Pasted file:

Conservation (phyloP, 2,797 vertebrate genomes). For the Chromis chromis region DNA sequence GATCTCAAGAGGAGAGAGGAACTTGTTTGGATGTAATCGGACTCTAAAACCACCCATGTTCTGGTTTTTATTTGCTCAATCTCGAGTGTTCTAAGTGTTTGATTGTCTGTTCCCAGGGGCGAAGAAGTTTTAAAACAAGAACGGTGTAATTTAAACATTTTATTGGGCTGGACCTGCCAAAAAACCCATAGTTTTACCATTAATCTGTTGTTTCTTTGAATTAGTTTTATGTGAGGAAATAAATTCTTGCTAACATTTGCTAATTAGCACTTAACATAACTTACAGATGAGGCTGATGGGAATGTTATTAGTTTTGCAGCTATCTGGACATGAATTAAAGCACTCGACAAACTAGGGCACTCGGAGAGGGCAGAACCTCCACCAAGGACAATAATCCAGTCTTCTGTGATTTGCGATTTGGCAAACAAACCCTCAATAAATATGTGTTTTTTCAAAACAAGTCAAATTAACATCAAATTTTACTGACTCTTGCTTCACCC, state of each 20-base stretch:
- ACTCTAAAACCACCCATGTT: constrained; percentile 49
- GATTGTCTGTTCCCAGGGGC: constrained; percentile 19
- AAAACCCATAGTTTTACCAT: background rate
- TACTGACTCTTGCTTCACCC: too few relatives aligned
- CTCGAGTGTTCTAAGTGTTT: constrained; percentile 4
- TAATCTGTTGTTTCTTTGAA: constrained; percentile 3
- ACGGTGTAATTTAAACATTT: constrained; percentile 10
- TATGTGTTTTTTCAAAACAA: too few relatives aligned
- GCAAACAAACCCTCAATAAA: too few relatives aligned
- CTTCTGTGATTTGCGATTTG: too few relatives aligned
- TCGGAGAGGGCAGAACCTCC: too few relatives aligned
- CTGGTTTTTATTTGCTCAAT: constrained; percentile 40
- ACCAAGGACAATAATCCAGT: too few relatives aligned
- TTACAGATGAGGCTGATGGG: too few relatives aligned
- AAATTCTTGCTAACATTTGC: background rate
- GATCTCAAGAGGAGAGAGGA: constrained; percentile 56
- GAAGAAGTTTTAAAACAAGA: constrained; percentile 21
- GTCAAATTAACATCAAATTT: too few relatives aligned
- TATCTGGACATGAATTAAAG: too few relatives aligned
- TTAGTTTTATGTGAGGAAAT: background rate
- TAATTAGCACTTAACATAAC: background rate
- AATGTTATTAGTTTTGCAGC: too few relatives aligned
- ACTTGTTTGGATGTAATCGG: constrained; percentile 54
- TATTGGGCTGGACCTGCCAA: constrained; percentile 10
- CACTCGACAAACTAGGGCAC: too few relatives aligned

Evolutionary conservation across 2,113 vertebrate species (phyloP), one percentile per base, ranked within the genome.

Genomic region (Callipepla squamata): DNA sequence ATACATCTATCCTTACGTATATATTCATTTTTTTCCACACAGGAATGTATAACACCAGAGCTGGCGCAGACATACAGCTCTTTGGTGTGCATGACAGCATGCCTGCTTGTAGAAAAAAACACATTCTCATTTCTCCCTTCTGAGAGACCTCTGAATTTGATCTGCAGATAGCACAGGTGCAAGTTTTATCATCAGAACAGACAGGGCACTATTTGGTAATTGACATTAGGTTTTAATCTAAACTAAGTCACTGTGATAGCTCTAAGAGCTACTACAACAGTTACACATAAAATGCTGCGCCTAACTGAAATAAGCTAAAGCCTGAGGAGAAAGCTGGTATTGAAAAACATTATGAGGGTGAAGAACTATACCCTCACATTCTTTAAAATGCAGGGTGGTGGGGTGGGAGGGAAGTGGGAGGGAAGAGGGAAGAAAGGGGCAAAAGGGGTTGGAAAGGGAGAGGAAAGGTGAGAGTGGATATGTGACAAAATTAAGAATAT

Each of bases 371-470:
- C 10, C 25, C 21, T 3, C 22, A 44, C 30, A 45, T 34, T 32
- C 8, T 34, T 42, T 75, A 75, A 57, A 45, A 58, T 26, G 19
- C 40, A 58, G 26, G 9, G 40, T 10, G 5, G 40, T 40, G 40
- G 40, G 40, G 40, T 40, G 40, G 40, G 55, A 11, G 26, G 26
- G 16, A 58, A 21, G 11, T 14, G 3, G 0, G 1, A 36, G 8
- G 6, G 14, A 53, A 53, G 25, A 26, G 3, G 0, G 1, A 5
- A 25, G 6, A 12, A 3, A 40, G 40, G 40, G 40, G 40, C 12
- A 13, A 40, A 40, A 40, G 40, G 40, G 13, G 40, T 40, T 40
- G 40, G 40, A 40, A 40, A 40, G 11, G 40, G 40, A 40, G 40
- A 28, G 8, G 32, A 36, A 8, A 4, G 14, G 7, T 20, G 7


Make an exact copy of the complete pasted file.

Conservation (phyloP, 2,797 vertebrate genomes). For the Chromis chromis region DNA sequence GATCTCAAGAGGAGAGAGGAACTTGTTTGGATGTAATCGGACTCTAAAACCACCCATGTTCTGGTTTTTATTTGCTCAATCTCGAGTGTTCTAAGTGTTTGATTGTCTGTTCCCAGGGGCGAAGAAGTTTTAAAACAAGAACGGTGTAATTTAAACATTTTATTGGGCTGGACCTGCCAAAAAACCCATAGTTTTACCATTAATCTGTTGTTTCTTTGAATTAGTTTTATGTGAGGAAATAAATTCTTGCTAACATTTGCTAATTAGCACTTAACATAACTTACAGATGAGGCTGATGGGAATGTTATTAGTTTTGCAGCTATCTGGACATGAATTAAAGCACTCGACAAACTAGGGCACTCGGAGAGGGCAGAACCTCCACCAAGGACAATAATCCAGTCTTCTGTGATTTGCGATTTGGCAAACAAACCCTCAATAAATATGTGTTTTTTCAAAACAAGTCAAATTAACATCAAATTTTACTGACTCTTGCTTCACCC, state of each 20-base stretch:
- ACTCTAAAACCACCCATGTT: constrained; percentile 49
- GATTGTCTGTTCCCAGGGGC: constrained; percentile 19
- AAAACCCATAGTTTTACCAT: background rate
- TACTGACTCTTGCTTCACCC: too few relatives aligned
- CTCGAGTGTTCTAAGTGTTT: constrained; percentile 4
- TAATCTGTTGTTTCTTTGAA: constrained; percentile 3
- ACGGTGTAATTTAAACATTT: constrained; percentile 10
- TATGTGTTTTTTCAAAACAA: too few relatives aligned
- GCAAACAAACCCTCAATAAA: too few relatives aligned
- CTTCTGTGATTTGCGATTTG: too few relatives aligned
- TCGGAGAGGGCAGAACCTCC: too few relatives aligned
- CTGGTTTTTATTTGCTCAAT: constrained; percentile 40
- ACCAAGGACAATAATCCAGT: too few relatives aligned
- TTACAGATGAGGCTGATGGG: too few relatives aligned
- AAATTCTTGCTAACATTTGC: background rate
- GATCTCAAGAGGAGAGAGGA: constrained; percentile 56
- GAAGAAGTTTTAAAACAAGA: constrained; percentile 21
- GTCAAATTAACATCAAATTT: too few relatives aligned
- TATCTGGACATGAATTAAAG: too few relatives aligned
- TTAGTTTTATGTGAGGAAAT: background rate
- TAATTAGCACTTAACATAAC: background rate
- AATGTTATTAGTTTTGCAGC: too few relatives aligned
- ACTTGTTTGGATGTAATCGG: constrained; percentile 54
- TATTGGGCTGGACCTGCCAA: constrained; percentile 10
- CACTCGACAAACTAGGGCAC: too few relatives aligned

Evolutionary conservation across 2,113 vertebrate species (phyloP), one percentile per base, ranked within the genome.

Genomic region (Callipepla squamata): DNA sequence ATACATCTATCCTTACGTATATATTCATTTTTTTCCACACAGGAATGTATAACACCAGAGCTGGCGCAGACATACAGCTCTTTGGTGTGCATGACAGCATGCCTGCTTGTAGAAAAAAACACATTCTCATTTCTCCCTTCTGAGAGACCTCTGAATTTGATCTGCAGATAGCACAGGTGCAAGTTTTATCATCAGAACAGACAGGGCACTATTTGGTAATTGACATTAGGTTTTAATCTAAACTAAGTCACTGTGATAGCTCTAAGAGCTACTACAACAGTTACACATAAAATGCTGCGCCTAACTGAAATAAGCTAAAGCCTGAGGAGAAAGCTGGTATTGAAAAACATTATGAGGGTGAAGAACTATACCCTCACATTCTTTAAAATGCAGGGTGGTGGGGTGGGAGGGAAGTGGGAGGGAAGAGGGAAGAAAGGGGCAAAAGGGGTTGGAAAGGGAGAGGAAAGGTGAGAGTGGATATGTGACAAAATTAAGAATAT

Each of bases 371-470:
- C 10, C 25, C 21, T 3, C 22, A 44, C 30, A 45, T 34, T 32
- C 8, T 34, T 42, T 75, A 75, A 57, A 45, A 58, T 26, G 19
- C 40, A 58, G 26, G 9, G 40, T 10, G 5, G 40, T 40, G 40
- G 40, G 40, G 40, T 40, G 40, G 40, G 55, A 11, G 26, G 26
- G 16, A 58, A 21, G 11, T 14, G 3, G 0, G 1, A 36, G 8
- G 6, G 14, A 53, A 53, G 25, A 26, G 3, G 0, G 1, A 5
- A 25, G 6, A 12, A 3, A 40, G 40, G 40, G 40, G 40, C 12
- A 13, A 40, A 40, A 40, G 40, G 40, G 13, G 40, T 40, T 40
- G 40, G 40, A 40, A 40, A 40, G 11, G 40, G 40, A 40, G 40
- A 28, G 8, G 32, A 36, A 8, A 4, G 14, G 7, T 20, G 7